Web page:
A US study reveals that losing natural teeth in middle age might indicate an increased risk for heart disease. The study found that a mid-aged adult who started losing teeth in the recent past is at more risk of cardiovascular disease.
Dr. Lu Qi from the Tulane University, New Orleans, reported Reuters Health that the relation between tooth loss and heart disease is not clear yet. Earlier research only studied preexisting tooth loss, and very little is known about if tooth loss in middle age is linked to future heart disease.
The research team evaluated data of men and women who participated in the Health Professionals Follow-Up Study (HPFS) and the Nurses’ Health Study. The participants aged 45-69 did not suffer from any heart disease. They were questioned about the number of teeth first in 1986 for HPFS and then in 1992 for NHS. In the questionnaires, they reported if they suffered from any tooth loss recently.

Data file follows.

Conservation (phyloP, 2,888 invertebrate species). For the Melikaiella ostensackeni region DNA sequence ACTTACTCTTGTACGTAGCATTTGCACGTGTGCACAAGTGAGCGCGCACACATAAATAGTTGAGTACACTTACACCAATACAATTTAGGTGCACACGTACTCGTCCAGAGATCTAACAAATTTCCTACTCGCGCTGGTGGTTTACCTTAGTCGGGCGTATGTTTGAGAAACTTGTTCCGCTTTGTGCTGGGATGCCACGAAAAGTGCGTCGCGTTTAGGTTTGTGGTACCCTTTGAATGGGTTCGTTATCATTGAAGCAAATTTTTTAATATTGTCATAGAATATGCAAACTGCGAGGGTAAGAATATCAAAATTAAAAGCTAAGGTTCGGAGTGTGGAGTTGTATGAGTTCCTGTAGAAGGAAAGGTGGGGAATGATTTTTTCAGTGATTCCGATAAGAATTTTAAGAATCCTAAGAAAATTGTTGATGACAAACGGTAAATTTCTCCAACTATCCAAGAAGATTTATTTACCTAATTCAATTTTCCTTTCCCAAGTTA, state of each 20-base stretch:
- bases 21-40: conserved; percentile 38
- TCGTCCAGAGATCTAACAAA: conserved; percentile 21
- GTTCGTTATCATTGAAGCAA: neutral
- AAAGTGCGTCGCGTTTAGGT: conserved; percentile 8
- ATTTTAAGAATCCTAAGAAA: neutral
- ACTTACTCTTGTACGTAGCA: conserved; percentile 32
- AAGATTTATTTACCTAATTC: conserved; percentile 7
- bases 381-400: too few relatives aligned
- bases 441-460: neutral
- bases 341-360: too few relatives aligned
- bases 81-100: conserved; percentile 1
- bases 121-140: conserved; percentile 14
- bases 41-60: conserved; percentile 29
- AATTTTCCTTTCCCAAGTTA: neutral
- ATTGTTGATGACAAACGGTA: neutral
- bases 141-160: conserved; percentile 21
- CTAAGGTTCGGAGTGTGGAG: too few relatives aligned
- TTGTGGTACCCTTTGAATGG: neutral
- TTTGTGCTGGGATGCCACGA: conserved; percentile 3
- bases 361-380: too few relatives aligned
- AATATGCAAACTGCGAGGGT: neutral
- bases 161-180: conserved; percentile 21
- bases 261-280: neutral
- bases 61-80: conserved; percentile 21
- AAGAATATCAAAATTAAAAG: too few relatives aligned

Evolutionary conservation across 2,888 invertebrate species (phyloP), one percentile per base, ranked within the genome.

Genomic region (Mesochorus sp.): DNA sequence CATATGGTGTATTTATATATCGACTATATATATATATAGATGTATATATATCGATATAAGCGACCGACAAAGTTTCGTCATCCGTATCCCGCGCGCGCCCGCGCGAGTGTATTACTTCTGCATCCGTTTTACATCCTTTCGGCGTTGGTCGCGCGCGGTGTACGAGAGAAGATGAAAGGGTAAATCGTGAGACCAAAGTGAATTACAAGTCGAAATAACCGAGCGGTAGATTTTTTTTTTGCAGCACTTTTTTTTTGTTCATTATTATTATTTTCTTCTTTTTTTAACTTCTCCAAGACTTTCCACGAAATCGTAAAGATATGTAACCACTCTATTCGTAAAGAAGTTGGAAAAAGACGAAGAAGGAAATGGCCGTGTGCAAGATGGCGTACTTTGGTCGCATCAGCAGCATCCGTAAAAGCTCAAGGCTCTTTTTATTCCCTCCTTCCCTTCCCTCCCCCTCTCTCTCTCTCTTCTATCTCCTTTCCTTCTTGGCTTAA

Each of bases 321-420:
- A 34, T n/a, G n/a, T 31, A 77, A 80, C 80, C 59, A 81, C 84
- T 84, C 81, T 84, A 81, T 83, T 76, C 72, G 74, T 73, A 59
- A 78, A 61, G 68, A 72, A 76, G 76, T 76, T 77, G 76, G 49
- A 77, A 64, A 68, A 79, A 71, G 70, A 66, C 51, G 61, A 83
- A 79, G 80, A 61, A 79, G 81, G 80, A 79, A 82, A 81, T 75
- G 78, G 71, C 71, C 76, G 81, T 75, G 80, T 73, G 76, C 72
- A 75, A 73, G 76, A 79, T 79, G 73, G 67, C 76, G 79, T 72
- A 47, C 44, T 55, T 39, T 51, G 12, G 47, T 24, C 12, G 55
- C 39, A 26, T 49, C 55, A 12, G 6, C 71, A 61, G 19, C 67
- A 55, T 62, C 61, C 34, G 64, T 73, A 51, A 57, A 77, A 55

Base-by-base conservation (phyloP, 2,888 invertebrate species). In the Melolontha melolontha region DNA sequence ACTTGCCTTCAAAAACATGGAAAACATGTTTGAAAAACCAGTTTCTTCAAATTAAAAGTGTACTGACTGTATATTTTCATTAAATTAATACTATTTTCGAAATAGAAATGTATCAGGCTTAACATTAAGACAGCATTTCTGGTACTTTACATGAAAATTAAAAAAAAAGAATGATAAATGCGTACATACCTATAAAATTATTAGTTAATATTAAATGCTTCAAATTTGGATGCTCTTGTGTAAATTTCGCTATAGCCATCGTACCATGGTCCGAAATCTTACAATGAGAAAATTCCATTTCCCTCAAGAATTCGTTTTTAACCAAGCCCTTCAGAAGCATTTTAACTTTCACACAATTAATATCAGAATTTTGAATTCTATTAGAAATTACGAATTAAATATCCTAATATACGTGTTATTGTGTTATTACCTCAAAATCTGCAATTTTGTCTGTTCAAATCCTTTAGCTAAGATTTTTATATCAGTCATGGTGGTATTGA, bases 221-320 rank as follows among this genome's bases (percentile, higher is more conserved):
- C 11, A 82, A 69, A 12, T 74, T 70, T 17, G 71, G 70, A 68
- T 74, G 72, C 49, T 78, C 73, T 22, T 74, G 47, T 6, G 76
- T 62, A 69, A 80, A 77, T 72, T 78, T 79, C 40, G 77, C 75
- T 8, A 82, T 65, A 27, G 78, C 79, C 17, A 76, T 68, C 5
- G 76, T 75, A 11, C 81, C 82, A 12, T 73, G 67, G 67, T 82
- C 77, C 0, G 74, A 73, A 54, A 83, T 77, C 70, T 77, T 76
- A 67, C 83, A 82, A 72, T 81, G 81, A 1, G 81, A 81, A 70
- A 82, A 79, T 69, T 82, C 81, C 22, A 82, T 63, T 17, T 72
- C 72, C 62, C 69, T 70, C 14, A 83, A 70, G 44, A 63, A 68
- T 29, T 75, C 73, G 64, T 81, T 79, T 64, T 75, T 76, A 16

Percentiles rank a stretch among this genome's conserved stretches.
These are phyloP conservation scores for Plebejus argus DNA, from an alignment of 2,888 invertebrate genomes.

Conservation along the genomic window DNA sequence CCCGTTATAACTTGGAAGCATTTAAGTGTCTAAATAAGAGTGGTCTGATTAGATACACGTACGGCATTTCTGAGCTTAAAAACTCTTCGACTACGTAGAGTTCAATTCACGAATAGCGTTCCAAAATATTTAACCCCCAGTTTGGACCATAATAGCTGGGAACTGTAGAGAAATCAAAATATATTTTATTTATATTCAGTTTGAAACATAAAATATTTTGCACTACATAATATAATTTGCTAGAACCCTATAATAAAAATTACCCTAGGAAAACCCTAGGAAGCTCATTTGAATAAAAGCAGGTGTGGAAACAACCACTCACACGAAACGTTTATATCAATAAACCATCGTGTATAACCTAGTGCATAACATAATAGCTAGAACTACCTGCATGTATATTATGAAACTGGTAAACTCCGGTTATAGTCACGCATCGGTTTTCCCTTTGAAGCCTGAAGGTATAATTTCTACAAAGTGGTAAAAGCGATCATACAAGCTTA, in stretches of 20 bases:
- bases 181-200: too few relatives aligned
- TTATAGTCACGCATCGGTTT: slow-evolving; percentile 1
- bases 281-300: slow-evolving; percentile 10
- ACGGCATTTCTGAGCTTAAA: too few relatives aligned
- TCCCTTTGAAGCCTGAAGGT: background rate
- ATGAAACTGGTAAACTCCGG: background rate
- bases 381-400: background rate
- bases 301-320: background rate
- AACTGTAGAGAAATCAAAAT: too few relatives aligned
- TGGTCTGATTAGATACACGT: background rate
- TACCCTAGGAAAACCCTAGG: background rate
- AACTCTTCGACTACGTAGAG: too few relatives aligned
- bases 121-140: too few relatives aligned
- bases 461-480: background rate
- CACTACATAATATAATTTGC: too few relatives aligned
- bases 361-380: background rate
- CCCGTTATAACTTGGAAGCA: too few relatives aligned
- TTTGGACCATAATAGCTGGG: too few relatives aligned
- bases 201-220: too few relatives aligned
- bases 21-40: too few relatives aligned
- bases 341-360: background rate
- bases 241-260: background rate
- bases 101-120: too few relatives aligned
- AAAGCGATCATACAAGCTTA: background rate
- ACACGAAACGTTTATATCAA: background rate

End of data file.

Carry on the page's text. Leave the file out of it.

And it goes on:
It was observed from the study that
- Among the participants who had 25-32 teeth at the start of the study, the adults losing 2 or more teeth at the time of follow-up showed a 23% increase in the risk of developing heart diseases as compared to people who did not lose any teeth. This increased risk was found correct after adjusting with their body weight, quality of diet, physical activity, hypertension, and other heart disease risk factors.
- Volunteers who lost 1 tooth during the follow-up was not associated with increased risk for cardiovascular disease.
- Without considering the number of teeth at the beginning of the study, the overall cardiovascular disease risk increased 16% among the volunteers who lost two or more than two teeth as compared to participants who did not lose any teeth.
- Adults having less than seventeen natural teeth against those having 25-32 teeth at the beginning of the study, have 25% more chances of developing cardiovascular disease.
Dr. Russell Luepker, an AHA spokesperson, says that the adults who are suffering from Periodontitis and gingivitis lose their tooth which clearly indicates the last end-stage dental disease. He said in a telephonic interview that the relation between cardiovascular disease and periodontal disease are modest.